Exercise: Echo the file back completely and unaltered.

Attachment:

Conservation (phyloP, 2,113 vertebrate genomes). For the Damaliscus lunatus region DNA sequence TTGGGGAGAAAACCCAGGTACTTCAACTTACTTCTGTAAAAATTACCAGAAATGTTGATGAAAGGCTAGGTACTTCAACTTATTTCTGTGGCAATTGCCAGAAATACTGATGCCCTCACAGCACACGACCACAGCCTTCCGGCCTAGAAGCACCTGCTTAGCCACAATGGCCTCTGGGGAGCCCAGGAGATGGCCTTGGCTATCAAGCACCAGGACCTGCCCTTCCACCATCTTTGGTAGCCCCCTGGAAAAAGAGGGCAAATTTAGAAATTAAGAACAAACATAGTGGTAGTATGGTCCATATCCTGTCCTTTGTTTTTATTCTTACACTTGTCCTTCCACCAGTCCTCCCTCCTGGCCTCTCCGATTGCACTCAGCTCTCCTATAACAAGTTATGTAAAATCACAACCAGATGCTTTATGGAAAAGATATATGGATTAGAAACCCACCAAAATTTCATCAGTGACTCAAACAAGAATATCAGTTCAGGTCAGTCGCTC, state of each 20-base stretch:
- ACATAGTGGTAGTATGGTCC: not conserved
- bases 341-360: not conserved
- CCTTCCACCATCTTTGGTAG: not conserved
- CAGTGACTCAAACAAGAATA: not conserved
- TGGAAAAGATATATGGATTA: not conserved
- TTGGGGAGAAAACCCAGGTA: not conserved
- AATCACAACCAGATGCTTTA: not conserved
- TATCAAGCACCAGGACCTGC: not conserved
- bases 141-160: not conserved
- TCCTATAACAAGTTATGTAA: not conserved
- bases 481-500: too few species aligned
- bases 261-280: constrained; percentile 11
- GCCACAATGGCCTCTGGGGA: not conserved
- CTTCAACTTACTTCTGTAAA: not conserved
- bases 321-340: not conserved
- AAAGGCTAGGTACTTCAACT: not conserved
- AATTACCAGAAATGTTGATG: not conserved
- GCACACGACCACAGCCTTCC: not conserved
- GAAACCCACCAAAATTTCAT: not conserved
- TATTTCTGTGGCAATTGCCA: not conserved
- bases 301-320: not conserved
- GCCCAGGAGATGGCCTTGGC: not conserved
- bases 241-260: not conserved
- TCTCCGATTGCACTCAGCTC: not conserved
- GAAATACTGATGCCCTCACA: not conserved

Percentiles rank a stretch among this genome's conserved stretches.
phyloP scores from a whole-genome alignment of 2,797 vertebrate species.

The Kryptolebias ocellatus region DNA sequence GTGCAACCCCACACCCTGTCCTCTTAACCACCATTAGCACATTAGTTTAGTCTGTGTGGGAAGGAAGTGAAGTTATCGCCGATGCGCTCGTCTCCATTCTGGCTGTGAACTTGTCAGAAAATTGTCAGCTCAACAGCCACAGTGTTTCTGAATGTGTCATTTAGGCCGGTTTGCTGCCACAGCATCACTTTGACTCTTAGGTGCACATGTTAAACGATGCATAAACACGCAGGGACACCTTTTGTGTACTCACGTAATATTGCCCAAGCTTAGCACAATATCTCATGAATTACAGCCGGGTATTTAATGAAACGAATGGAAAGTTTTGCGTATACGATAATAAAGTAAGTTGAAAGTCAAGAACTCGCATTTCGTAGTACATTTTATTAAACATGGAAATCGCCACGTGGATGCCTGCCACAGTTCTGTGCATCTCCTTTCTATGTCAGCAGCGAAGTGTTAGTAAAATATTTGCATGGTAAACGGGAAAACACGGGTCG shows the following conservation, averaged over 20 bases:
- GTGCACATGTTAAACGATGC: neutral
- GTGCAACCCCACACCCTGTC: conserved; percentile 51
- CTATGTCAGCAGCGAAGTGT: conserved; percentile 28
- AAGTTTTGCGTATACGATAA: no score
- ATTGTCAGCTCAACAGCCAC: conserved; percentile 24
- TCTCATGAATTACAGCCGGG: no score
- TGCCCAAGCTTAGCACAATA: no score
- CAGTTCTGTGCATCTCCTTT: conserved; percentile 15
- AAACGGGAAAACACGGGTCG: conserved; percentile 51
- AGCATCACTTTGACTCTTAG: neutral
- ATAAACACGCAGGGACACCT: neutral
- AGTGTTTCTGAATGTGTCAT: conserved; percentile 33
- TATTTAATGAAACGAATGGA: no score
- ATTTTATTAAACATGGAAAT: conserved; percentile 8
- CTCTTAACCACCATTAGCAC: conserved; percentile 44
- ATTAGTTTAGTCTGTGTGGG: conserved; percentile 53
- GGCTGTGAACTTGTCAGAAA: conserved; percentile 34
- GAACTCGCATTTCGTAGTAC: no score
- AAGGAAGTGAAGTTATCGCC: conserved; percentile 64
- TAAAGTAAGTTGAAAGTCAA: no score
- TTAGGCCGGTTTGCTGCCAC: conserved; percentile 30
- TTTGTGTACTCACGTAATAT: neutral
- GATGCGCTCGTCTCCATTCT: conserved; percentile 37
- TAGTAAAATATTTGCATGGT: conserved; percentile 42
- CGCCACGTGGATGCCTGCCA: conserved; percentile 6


Conservation (phyloP, 2,113 vertebrate genomes). For the Damaliscus lunatus region DNA sequence TTGGGGAGAAAACCCAGGTACTTCAACTTACTTCTGTAAAAATTACCAGAAATGTTGATGAAAGGCTAGGTACTTCAACTTATTTCTGTGGCAATTGCCAGAAATACTGATGCCCTCACAGCACACGACCACAGCCTTCCGGCCTAGAAGCACCTGCTTAGCCACAATGGCCTCTGGGGAGCCCAGGAGATGGCCTTGGCTATCAAGCACCAGGACCTGCCCTTCCACCATCTTTGGTAGCCCCCTGGAAAAAGAGGGCAAATTTAGAAATTAAGAACAAACATAGTGGTAGTATGGTCCATATCCTGTCCTTTGTTTTTATTCTTACACTTGTCCTTCCACCAGTCCTCCCTCCTGGCCTCTCCGATTGCACTCAGCTCTCCTATAACAAGTTATGTAAAATCACAACCAGATGCTTTATGGAAAAGATATATGGATTAGAAACCCACCAAAATTTCATCAGTGACTCAAACAAGAATATCAGTTCAGGTCAGTCGCTC, state of each 20-base stretch:
- ACATAGTGGTAGTATGGTCC: not conserved
- bases 341-360: not conserved
- CCTTCCACCATCTTTGGTAG: not conserved
- CAGTGACTCAAACAAGAATA: not conserved
- TGGAAAAGATATATGGATTA: not conserved
- TTGGGGAGAAAACCCAGGTA: not conserved
- AATCACAACCAGATGCTTTA: not conserved
- TATCAAGCACCAGGACCTGC: not conserved
- bases 141-160: not conserved
- TCCTATAACAAGTTATGTAA: not conserved
- bases 481-500: too few species aligned
- bases 261-280: constrained; percentile 11
- GCCACAATGGCCTCTGGGGA: not conserved
- CTTCAACTTACTTCTGTAAA: not conserved
- bases 321-340: not conserved
- AAAGGCTAGGTACTTCAACT: not conserved
- AATTACCAGAAATGTTGATG: not conserved
- GCACACGACCACAGCCTTCC: not conserved
- GAAACCCACCAAAATTTCAT: not conserved
- TATTTCTGTGGCAATTGCCA: not conserved
- bases 301-320: not conserved
- GCCCAGGAGATGGCCTTGGC: not conserved
- bases 241-260: not conserved
- TCTCCGATTGCACTCAGCTC: not conserved
- GAAATACTGATGCCCTCACA: not conserved

Percentiles rank a stretch among this genome's conserved stretches.
phyloP scores from a whole-genome alignment of 2,797 vertebrate species.

The Kryptolebias ocellatus region DNA sequence GTGCAACCCCACACCCTGTCCTCTTAACCACCATTAGCACATTAGTTTAGTCTGTGTGGGAAGGAAGTGAAGTTATCGCCGATGCGCTCGTCTCCATTCTGGCTGTGAACTTGTCAGAAAATTGTCAGCTCAACAGCCACAGTGTTTCTGAATGTGTCATTTAGGCCGGTTTGCTGCCACAGCATCACTTTGACTCTTAGGTGCACATGTTAAACGATGCATAAACACGCAGGGACACCTTTTGTGTACTCACGTAATATTGCCCAAGCTTAGCACAATATCTCATGAATTACAGCCGGGTATTTAATGAAACGAATGGAAAGTTTTGCGTATACGATAATAAAGTAAGTTGAAAGTCAAGAACTCGCATTTCGTAGTACATTTTATTAAACATGGAAATCGCCACGTGGATGCCTGCCACAGTTCTGTGCATCTCCTTTCTATGTCAGCAGCGAAGTGTTAGTAAAATATTTGCATGGTAAACGGGAAAACACGGGTCG shows the following conservation, averaged over 20 bases:
- GTGCACATGTTAAACGATGC: neutral
- GTGCAACCCCACACCCTGTC: conserved; percentile 51
- CTATGTCAGCAGCGAAGTGT: conserved; percentile 28
- AAGTTTTGCGTATACGATAA: no score
- ATTGTCAGCTCAACAGCCAC: conserved; percentile 24
- TCTCATGAATTACAGCCGGG: no score
- TGCCCAAGCTTAGCACAATA: no score
- CAGTTCTGTGCATCTCCTTT: conserved; percentile 15
- AAACGGGAAAACACGGGTCG: conserved; percentile 51
- AGCATCACTTTGACTCTTAG: neutral
- ATAAACACGCAGGGACACCT: neutral
- AGTGTTTCTGAATGTGTCAT: conserved; percentile 33
- TATTTAATGAAACGAATGGA: no score
- ATTTTATTAAACATGGAAAT: conserved; percentile 8
- CTCTTAACCACCATTAGCAC: conserved; percentile 44
- ATTAGTTTAGTCTGTGTGGG: conserved; percentile 53
- GGCTGTGAACTTGTCAGAAA: conserved; percentile 34
- GAACTCGCATTTCGTAGTAC: no score
- AAGGAAGTGAAGTTATCGCC: conserved; percentile 64
- TAAAGTAAGTTGAAAGTCAA: no score
- TTAGGCCGGTTTGCTGCCAC: conserved; percentile 30
- TTTGTGTACTCACGTAATAT: neutral
- GATGCGCTCGTCTCCATTCT: conserved; percentile 37
- TAGTAAAATATTTGCATGGT: conserved; percentile 42
- CGCCACGTGGATGCCTGCCA: conserved; percentile 6